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The Olympic Hockey Tournament Format

Even though there's NHL hockey being played this weekend, the hockey world is begin to shift its focus to the Olympic games which opened last night.  These are nervous days for players, managers and fans who are all hoping that everyone makes it through the weekend healthy.  If ever there was a time to play the Canucks or Sharks, this weekend might be it, especially if you come in ready to play a physical style. 

This Olympic tournament is particularly noteworthy because the hockey is going to look more like NHL hockey than it has in past tournaments.  This is the first time the Olympics are going to be played on the smaller NHL-sized ice surfaces.  It's the first time the Olympics will be using the two-referee system.  And it might be the last time that NHL players appear.  So let's make sure we enjoy these games because it could be the last best-on-best tournament for quite some time (with apologies to Jochen Hecht). 

There are also some differences from the NHL game.  The international game uses no-touch icing, doesn't give an automatic penalty to players for shooting the puck over the glass in the defensive zone and doesn't use the goaltender trapezoid behind the net.  It's like pre-lockout hockey with no-touch icing and no fighting (it results in an automatic game misconduct).  After the jump we'll take a look at the tournament's format. 

The men's tournament begins with a group stage.  The twelve teams are split into three groups and are seeded according to their nation's International Ice Hockey Federation ranking in 2008:

Group A is Canada (1), the United States (6), Switzerland (7!) and Norway (12).  Group B is Russia (2), the Czech Republic (5), Slovakia (8! and they're actually down to 9th in the 2009 rankings) and Latvia (11).  Group C is Sweden (3), Finland (4), Belarus (9) and Germany (10).  Every team plays the other three teams in its group once and they're awarded points based on their W-OW-OL-L record (That's right Bruce!  Three points for a win, two for a win in overtime or shoot-out, one for a loss in overtime or shoot-out and no points for a loss.  There are some thing to be learned from this whole international hockey thing). If the game needs overtime, a five-minute four-on-four period is played and if there's still no conclusion it goes to a five-man shoot-out.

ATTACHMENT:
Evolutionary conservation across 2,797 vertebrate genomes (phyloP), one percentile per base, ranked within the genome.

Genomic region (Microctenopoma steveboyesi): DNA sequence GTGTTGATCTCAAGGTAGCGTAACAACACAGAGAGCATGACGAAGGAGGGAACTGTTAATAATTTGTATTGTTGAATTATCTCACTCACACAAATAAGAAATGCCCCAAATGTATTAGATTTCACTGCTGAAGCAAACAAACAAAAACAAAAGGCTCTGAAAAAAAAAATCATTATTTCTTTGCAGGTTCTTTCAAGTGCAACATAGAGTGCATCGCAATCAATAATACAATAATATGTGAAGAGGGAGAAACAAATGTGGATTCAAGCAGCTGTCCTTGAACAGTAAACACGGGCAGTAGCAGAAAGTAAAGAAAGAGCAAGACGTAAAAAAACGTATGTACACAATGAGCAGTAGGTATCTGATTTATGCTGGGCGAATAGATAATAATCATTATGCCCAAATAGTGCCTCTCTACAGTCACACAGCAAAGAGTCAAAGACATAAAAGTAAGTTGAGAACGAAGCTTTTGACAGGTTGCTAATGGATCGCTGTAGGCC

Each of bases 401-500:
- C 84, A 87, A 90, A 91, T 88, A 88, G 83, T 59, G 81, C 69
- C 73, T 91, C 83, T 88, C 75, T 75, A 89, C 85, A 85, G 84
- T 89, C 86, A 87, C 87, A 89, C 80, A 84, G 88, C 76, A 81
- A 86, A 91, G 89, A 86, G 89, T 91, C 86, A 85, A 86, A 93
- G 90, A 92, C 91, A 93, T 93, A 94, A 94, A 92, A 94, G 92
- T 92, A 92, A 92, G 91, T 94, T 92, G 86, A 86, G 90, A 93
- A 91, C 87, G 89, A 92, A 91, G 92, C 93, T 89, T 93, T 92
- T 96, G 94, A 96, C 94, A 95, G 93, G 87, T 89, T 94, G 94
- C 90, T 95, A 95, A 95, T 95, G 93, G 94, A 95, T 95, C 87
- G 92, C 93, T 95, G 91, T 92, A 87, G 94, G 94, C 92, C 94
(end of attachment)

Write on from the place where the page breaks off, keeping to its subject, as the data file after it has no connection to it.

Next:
Once all of these games have been played, no team is eliminated from the competition.  Instead, all of the teams are put into one standings column organized by standings points.  In the event of a tie in standings points, the first tiebreaker is goal differential, the second is goals scored, and the third is IIHF ranking (the team with the higher ranking gets the higher placing).  The top four teams immediately advance to the quarterfinal round while the bottom eight play each other in qualification games (5 v 12, 6 v 11, 7 v 10 and 8 v 9).  The interesting thing about this format is that winning your group does not guarantee you an automatic spot in the quarterfinals though you'd likely need one group to have three teams in one group go 2-0-0-1 in order fort that to happen.  In this playoff qualification round overtime is extended to 10 minutes, after which time there would be a shoot-out if the score remains tied.

The four winners of the qualification games then join the four teams that were atop the standings in the group stage for the quarterfinal round. The team that finished first plays the 8/9 winner, the second place team takes on the 7/10 winner, the team in third gets the 6/11 winner and the team that finished fourth will play the 5/12 winner.  We then have one game semifinals as between the 1/8/9 winner and the 4/5/12 winner as well as the 2/7/10 winner and the 3/6/11 winner.  We're then down to two teams who meet in the gold medal game which would have a twenty-minute four-on-four overtime period if the score is tied after regulation.  Let's all hope it doesn't come to that.

Edit: I was mistaken above.  The first "tie-breaker" is actually position in your group and not standings points.  So a team with fewer standings points but a higher position in their group would finish higher.  So, for example, if one team finishes 3rd in their group with two points and another team finishes fourth in the their group with three points, the team with two points would be ranked higher.  Thus winning your group does guarantee you a bye into the quarterfinals.